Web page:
Slow progress, but progress nontheless! I reached an exciting stage today:
What you see there are two text-blocks nearly ready for casing-in! Casing-in is the process of putting the cover on a book. Once the cover’s on, it dries overnight in the bookpress and then is basically complete unless I want to do something fancy like KwikPrint a title on the cover or something.
Slower today than yesterday, not sure what’s up with that. 3:38 all to fold, punch, and sew two text blocks! Crazy. But then, it’s the end of the week, and I’m pretty beat. *yawn*
One looming issue: I have enough text paper left to do four more text blocks, and more paper won’t get here until Tuesday. Grr! I haven’t decided what to do about that yet. My preferred text paper is almost impossible to get at local stores. 🙁
Progress: Four books 1/3 done, minor prep work for other books done.
So! Today is the first day of my crazypants project, National Book Binding Month! Goal: Bind 30 books in 30 days.
Here’s what I started with today:
I have more supplies on their way (text paper and bookcloth, mostly), but this is most of it.
After 2:38 of work (yes, I clocked it), I have all the endpapers cut up (and the knowledge that I need to buy more endpaper paper, because boy howdy did I miscalculate how much I need!) and two text blocks sewn! Hot diggety!
Progress: 2 books 1/3 of the way done, minor prep work for other books.
While I’ve been running silent on the blog, I’ve been cooking up some seriously exciting stuff!
I’m gearing up to start selling my blank books wholesale — working with a designer (the fantabulous Richard Miller of Calyx Design, go hire that man and tell him I sent you, he’s amazing!), choosing a range of papers and cloths, the works.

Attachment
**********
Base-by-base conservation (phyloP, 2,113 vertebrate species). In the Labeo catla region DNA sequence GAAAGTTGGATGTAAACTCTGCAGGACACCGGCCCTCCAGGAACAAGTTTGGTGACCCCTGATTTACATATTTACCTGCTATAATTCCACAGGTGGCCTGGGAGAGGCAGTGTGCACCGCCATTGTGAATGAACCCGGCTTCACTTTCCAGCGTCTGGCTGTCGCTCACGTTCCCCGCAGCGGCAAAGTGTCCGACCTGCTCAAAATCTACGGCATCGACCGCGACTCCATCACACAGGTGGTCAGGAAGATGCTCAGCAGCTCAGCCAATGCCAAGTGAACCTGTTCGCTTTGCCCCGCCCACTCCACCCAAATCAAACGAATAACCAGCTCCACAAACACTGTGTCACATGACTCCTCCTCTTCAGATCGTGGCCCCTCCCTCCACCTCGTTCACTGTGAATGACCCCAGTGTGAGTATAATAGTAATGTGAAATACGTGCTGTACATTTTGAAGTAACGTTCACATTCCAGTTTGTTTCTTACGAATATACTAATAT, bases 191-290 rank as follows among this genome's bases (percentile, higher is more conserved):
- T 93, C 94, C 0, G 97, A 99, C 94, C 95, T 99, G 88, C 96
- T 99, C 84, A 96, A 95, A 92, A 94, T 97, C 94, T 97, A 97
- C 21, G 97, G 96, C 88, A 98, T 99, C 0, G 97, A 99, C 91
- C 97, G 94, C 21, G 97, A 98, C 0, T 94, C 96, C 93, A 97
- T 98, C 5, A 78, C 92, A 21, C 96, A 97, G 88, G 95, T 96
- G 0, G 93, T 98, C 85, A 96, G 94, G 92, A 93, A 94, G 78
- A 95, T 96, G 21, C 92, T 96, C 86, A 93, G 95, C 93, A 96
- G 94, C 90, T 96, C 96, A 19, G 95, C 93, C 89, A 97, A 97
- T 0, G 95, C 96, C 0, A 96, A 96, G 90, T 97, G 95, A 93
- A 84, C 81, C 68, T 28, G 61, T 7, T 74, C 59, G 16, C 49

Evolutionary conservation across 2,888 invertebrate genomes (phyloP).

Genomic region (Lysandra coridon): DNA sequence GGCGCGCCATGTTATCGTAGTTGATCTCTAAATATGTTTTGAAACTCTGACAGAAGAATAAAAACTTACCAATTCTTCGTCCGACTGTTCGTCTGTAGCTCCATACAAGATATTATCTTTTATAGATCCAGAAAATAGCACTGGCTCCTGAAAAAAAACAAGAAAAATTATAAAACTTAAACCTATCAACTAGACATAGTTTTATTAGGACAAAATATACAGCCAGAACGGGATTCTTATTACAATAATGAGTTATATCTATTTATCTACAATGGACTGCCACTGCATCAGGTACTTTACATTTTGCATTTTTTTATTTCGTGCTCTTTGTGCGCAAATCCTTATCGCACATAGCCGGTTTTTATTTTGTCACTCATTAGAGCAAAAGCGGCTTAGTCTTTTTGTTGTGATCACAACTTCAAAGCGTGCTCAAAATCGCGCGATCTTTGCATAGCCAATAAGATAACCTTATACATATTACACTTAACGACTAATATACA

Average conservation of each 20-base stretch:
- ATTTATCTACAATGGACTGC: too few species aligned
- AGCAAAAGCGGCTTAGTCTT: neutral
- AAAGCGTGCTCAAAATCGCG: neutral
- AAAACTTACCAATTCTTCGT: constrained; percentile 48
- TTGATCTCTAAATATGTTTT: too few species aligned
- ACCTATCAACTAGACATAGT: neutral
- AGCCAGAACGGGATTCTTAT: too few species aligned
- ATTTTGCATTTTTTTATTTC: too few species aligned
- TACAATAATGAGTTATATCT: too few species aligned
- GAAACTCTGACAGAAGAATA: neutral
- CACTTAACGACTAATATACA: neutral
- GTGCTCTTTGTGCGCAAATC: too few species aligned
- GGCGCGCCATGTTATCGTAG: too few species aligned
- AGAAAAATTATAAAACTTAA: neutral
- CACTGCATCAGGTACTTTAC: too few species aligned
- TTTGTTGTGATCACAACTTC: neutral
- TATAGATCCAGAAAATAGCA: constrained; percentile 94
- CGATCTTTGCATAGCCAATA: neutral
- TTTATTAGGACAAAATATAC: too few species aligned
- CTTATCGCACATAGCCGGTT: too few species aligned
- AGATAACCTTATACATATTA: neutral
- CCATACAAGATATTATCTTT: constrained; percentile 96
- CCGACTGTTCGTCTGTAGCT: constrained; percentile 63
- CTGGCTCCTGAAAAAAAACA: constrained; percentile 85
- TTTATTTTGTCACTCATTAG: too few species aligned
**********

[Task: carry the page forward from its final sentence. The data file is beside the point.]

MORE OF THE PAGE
And, most importantly: I’ve been planning how best to build up stock. I need a blitz of bookbinding, I realized — and what better time to have a blitz than November, the time of National Novel Writing Month?
I spent ten years doing NaNoWriMo every November, and while I’ve pretty much outgrown it, I miss the fall frenzy of activity. So this year, I’m binding books instead of writing words.
This November, I will bind 30 hardbound, medium-sized blank journals between 12:01am November 1st and 11:59 November 30th. I’ll chronicle my doings here, as well as possibly finishing off the half-dozen or so draft posts I have kicking around.
I just got back from a week in Portland. It was awesome. (You know you wanna see my vacation pix.)
As usual, it involved multiple trips to Powell’s. Also, my first ever purchases from the Rare Book Room and the locked case in the Gold Room (which is Fantasy/Horror/Sci-Fi/Mystery)! SO exciting.
I simply cannot articulate my adoration for Powell’s City of Books (there are several satellite stores, but the CoB is the main one, and the one most folks, including me, mean when they refer to Powell’s). It’s enormous. It has used and new books shelved together so you can see what your options are. It has all kinds of weird and rare books, and a really nifty cafe where you can take books you’re thinking about buying and look them over while you sip an Italian soda or nibble a pannini. Bliss.
Here’s my haul for this year:
And a shot of my lovely first editions’ covers:
This trip is why I saved my spare change (and a few bucks here and there) all year long. Getting $100 in a raffly thing at work didn’t hurt, either. 🙂